A meeting at Southampton Guildhall in September 1792 saw a subscription list opened with nearly half of the 89 who put their names down coming from the Bristol area. Sub-committees were set up at Bristol, Southampton and Salisbury to promote the project and raise money. The clerk to the main committee was a Southampton solicitor and the town clerk, Thomas Ridding.
At a time of poor communication, the use of local committees was widely used. It enabled more subscriptions to be raised and, once construction had started, allowed closer supervision of the contractors’ work. But it had the side effect of encouraging local rivalries.
In the second part of 1792, Bristol had became enthused by the wave of speculation that gripped the nation and we now know as the ’Canal Mania’. The promotion of a number of canals in the Bristol area led to many rumours. A group seems to have tried to monopolize shares in the Kennet & Avon Canal. Fearing an outcry from potential subscribers deprived of the chance of a profit, the group seems to have put an anonymous advertisement in a Salisbury newspaper announcing a meeting in Devizes on 12 December to consider a canal from Bristol to “the interior parts of Wiltshire.” This phrase was taken by many to refer to the Kennet & Avon Canal as they were unaware that the subscription was already filled.
The half-secret way in which the meeting was called caused the infamous “Ride to Devizes”. Many rode from Bristol and Bath to Devizes through the wintry lanes. There was a scramble for beds and in the morning the town was scoured for the meeting. The local magistrates nearly read the Riot Act. The town clerk was eventually persuaded to chair a meeting and, at length, the meeting agreed to accept a project for a canal from Bristol to Salisbury.
A newspaper reported in February 1794 that John Chamberlain had surveyed two routes from the Kennet & Avon Canal, the first from Wilcot near Pewsey to Salisbury, the other from Wootton Rivers to the Andover Canal.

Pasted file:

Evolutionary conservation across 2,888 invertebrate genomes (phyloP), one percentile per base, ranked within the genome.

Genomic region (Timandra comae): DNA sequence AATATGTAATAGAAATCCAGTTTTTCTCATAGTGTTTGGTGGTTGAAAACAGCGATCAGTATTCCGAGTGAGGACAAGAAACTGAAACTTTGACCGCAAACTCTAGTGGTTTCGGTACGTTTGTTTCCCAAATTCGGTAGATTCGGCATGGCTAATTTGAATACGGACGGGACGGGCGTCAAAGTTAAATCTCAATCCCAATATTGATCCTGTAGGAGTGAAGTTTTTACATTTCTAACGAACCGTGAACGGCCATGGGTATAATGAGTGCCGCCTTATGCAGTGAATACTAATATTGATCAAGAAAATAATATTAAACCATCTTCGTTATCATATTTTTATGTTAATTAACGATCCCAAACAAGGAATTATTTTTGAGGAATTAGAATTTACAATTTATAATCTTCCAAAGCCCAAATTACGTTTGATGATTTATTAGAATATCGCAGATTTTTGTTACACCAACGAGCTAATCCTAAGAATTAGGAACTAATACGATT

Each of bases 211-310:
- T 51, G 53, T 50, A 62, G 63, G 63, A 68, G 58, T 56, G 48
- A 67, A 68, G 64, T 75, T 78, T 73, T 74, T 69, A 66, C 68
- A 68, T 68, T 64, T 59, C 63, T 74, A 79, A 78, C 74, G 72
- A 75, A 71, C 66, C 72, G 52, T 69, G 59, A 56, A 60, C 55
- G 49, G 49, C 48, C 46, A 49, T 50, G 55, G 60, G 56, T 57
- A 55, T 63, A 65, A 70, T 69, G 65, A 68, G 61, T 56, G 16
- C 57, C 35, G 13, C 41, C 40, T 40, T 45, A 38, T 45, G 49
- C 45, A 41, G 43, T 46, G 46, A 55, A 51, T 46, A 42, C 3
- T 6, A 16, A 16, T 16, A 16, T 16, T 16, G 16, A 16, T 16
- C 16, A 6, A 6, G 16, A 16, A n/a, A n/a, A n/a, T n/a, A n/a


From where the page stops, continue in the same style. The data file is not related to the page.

There was intense argument about the route that the canal should take. Most were agreed on the section from Salisbury to the Andover Canal at Kimbridge, although a few sought a direct connection between Salisbury and Andover whence the canal should proceed to Basingstoke.
Much more contentious was the proposal for the section of canal from the Andover Canal at Redbridge to Southampton and Northam. One alternative put forward was for a canal from Kimbridge, through Chandler’s Ford to the Itchen Navigation at Otterbourne.
But many questioned the need for a link which would run along the shore of an estuary which was already used by barges navigating between Redbridge, Southampton and Northam. There was a similar depth of water at Redbridge to Southampton so that ships could easily make Redbridge to bring goods for Salisbury. The following verse appeared about this time (attributed to Henry James Pye, Poet Laureate):
Southampton’s wise sons found their river so large,
Tho’ ’Twould carry a Ship, ’twould not carry a barge.
But soon this defect their sage noddles supply’d,
For they cut a snug ditch to run close by its side.
Like the man who, contriving a hole through his wall
To admit his two cats, the one great, t’other small,
Where a great hole was made for great puss to pass through,
Had a little hole cut for his little cat, too.
Despite a tradition of condemnation of this canal line, there were good reasons for building it:
- Extensive tidal mud flats used to exist along the north shore of the River Test (now reclaimed as the New Docks and the container port).
- The only landing place between Redbridge and West Quay, Southampton was a hard at Millbrook. By building a canal, goods could be landed at any point along the canal route.